Jay and Karen Priest of Alaska were on a grim mission. Tasked with informing their son’s girlfriend of many years that he had died in an auto wreck, they knocked on her door with heavy hearts. Sorrow turned to shock for the parents when the door was opened by none other than their “dead”son, Justin Priest.
Justin’s parents had been notified by Juneau, Alaska, police that Justin, 29, had been killed in a car crash. As they stared in disbelief at their son, Karen Priest was in a state of shock, later saying that she and her husband “just kept staring at him.” Jay Priest began to sob. On Friday, Karen Priest described the ordeal as an emotional roller coaster.
For his part, Justin Priest, who works in Anchorage, Alaska, as a private fisheries biologist, had been up early in the morning to let his puppy out. Hearing the knock on the door at 5:30 a.m. on Thursday, he opened the door only to see his brother and his parents begin to scream.
Hours earlier, at 3:00 a.m., Jay and Karen Priest had been asleep in their home outside of the city of Palmer when knocking on their door and the sounds of their dogs barking woke them. Peering through a window, Jay spotted a man wearing an Alaska state trooper’s hat. According to Karen, Jay was filled with dread immediately because “It’s not good” to be awoken in the middle of the night by a state trooper at your door.
The Priests opened the door only to be informed that their son, Justin, had been killed in Juneau. The Alaska state trooper left them with the phone number of the Juneau police department. When they called the number, they were informed that Justin had died after hitting a tree at a high speed. Karen remembers thinking that it was out of character for Justin to speed. The officer then told her that the accident was still being investigated, which caused Karen to think that perhaps alcohol had been a factor in the crash which, again, was not like their son.
The parents started the grim task of informing extended family of Justin’s death. After notifying relatives in other states, they got dressed and traveled to Anchorage, Alaska, 45 miles away, in order to notify their other son, Cody, that his brother had died. At 4:30 a.m., the Priests woke up Cody, who collapsed upon hearing the news.
All three family members then drove to the house of Justin’s girlfriend, Julia, with the intention of telling her of his death in person. After Jay knocked, Justin opened the door to find his parents and his brother screaming, yelling and praising Jesus for the miracle. Justin, half-asleep still and with no idea of why his family was so excited, listened as his family explained what had happened. The mixed-up tale took some time to unravel, but once the details were clear, Justin figured his parents had been scammed. The family shared “lots of hugging, lots of tears,” said Justin, who then picked up the telephone and dialed the Juneau police to inform them of their mistake.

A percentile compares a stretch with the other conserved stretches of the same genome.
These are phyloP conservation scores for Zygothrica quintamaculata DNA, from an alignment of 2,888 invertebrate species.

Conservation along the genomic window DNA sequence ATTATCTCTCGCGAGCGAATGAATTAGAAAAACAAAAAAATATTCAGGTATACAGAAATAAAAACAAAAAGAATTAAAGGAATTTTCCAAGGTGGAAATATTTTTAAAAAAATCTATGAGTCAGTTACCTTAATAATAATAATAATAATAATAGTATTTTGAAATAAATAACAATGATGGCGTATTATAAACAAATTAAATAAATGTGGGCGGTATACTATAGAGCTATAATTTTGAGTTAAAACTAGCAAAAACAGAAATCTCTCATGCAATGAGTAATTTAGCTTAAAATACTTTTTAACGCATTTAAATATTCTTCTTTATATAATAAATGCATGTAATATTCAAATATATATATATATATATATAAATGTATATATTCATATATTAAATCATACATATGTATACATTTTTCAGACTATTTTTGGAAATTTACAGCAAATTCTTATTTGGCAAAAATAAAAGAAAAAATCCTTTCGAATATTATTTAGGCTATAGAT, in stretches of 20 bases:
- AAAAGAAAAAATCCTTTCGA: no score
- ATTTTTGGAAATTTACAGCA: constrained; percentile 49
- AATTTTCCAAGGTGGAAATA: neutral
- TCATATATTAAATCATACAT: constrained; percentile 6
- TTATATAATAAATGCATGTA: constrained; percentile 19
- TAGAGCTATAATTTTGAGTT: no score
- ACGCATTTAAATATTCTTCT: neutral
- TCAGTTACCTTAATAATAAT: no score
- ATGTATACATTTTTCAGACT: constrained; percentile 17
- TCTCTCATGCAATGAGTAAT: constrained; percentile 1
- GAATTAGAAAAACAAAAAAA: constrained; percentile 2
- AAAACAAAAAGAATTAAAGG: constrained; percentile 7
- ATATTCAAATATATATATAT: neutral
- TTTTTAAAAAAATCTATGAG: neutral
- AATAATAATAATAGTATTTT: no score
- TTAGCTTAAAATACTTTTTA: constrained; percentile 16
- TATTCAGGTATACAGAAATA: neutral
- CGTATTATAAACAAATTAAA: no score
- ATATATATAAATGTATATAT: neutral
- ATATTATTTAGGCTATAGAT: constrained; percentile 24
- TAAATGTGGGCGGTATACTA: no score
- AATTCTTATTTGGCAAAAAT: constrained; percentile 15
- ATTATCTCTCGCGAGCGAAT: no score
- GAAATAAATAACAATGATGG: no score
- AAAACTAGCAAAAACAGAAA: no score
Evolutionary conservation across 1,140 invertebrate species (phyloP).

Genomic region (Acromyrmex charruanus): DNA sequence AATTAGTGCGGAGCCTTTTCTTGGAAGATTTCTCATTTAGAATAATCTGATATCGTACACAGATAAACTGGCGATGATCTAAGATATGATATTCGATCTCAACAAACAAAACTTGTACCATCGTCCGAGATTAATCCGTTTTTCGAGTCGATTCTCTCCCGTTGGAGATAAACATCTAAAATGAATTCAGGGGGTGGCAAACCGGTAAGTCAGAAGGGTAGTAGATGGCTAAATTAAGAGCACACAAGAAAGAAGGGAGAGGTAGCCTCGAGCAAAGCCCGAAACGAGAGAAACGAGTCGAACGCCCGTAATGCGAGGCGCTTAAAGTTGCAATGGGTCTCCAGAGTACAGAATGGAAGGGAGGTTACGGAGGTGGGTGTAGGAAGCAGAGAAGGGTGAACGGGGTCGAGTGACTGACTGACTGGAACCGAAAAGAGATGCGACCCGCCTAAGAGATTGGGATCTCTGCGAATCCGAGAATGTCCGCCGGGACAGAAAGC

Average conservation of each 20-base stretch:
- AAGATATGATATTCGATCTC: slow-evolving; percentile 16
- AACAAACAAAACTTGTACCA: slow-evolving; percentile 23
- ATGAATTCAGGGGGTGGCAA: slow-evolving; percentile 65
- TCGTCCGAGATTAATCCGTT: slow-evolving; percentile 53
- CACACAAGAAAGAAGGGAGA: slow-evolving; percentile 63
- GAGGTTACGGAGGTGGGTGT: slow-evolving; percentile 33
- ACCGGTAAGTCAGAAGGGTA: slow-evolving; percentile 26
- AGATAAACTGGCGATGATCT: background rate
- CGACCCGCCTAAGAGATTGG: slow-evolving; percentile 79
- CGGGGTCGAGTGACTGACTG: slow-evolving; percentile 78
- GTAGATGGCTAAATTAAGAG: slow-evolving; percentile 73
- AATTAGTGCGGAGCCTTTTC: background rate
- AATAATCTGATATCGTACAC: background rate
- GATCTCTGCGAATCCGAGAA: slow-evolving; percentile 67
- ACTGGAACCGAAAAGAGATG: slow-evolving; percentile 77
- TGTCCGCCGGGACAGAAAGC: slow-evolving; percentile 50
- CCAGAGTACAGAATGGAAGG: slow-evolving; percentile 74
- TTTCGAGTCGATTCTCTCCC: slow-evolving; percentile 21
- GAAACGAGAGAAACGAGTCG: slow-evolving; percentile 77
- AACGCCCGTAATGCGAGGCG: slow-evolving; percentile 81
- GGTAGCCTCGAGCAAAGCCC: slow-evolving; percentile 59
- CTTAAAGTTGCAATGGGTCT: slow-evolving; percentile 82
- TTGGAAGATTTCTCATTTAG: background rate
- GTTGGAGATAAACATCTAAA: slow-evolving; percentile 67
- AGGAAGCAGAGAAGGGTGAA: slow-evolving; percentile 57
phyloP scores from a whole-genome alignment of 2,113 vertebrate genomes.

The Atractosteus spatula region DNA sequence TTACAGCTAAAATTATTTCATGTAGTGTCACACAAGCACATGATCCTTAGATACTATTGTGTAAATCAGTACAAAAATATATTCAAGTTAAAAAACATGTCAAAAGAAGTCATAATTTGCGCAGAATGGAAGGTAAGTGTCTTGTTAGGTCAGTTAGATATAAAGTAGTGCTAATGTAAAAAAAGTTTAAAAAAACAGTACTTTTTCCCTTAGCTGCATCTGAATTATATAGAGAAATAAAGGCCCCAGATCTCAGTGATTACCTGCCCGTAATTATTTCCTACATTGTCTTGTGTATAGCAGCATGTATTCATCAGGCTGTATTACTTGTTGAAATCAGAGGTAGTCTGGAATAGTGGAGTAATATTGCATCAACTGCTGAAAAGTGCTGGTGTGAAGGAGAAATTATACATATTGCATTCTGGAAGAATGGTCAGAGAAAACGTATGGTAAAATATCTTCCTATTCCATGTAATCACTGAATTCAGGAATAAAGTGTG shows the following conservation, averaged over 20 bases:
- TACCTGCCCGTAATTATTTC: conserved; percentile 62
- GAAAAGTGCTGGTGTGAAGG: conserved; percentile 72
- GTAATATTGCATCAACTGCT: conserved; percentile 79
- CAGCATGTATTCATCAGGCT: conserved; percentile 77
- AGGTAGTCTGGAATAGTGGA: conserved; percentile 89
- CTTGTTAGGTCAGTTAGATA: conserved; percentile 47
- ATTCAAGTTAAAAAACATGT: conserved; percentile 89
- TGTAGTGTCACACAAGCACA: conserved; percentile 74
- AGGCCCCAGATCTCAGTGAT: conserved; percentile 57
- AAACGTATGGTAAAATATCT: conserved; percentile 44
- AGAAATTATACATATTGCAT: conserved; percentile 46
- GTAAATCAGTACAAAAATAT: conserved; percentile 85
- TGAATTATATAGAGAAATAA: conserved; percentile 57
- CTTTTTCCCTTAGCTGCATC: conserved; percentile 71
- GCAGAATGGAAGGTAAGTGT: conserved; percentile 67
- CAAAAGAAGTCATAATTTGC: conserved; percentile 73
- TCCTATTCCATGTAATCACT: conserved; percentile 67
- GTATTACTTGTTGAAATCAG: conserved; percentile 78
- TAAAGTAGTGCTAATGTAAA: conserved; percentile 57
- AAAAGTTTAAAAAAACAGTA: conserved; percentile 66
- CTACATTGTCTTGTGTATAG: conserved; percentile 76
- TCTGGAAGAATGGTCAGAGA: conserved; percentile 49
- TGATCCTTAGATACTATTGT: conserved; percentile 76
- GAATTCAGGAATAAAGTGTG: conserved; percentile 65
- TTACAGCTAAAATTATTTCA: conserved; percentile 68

The Juneau police have offered their apologies to the Priests. Chief Bryce Johnson was at an almost complete loss for words, saying “This shouldn’t happen.” The department is poring over recordings and paperwork in order to determine how the horrible mistaken identification occurred. Johnson said that his department had asked the state troopers to speak with the Priests in order to determine if the victim of the car accident was Justin. However it happened, the request was misunderstood to be a notification of death.
Sadly, Justin Priest had died in a car crash late on Wednesday night, but this Justin Priest was 33 and from the city of Juneau, Alaska. In addition, two passengers in the car were injured in the wreck, one whose injuries were described as “life-threatening,” in a police news release.
This incident has spurred Chief Johnson to fully review the department’s dispatch systems, reinforce the importance of all officers following procedures, and make changes if warranted. Describing his family as “very private,” the very-much-alive Justin Priest said on Friday that they were going public with the story in order to prevent another family from experiencing a similar horrific event in the future.
By Jennifer Pfalz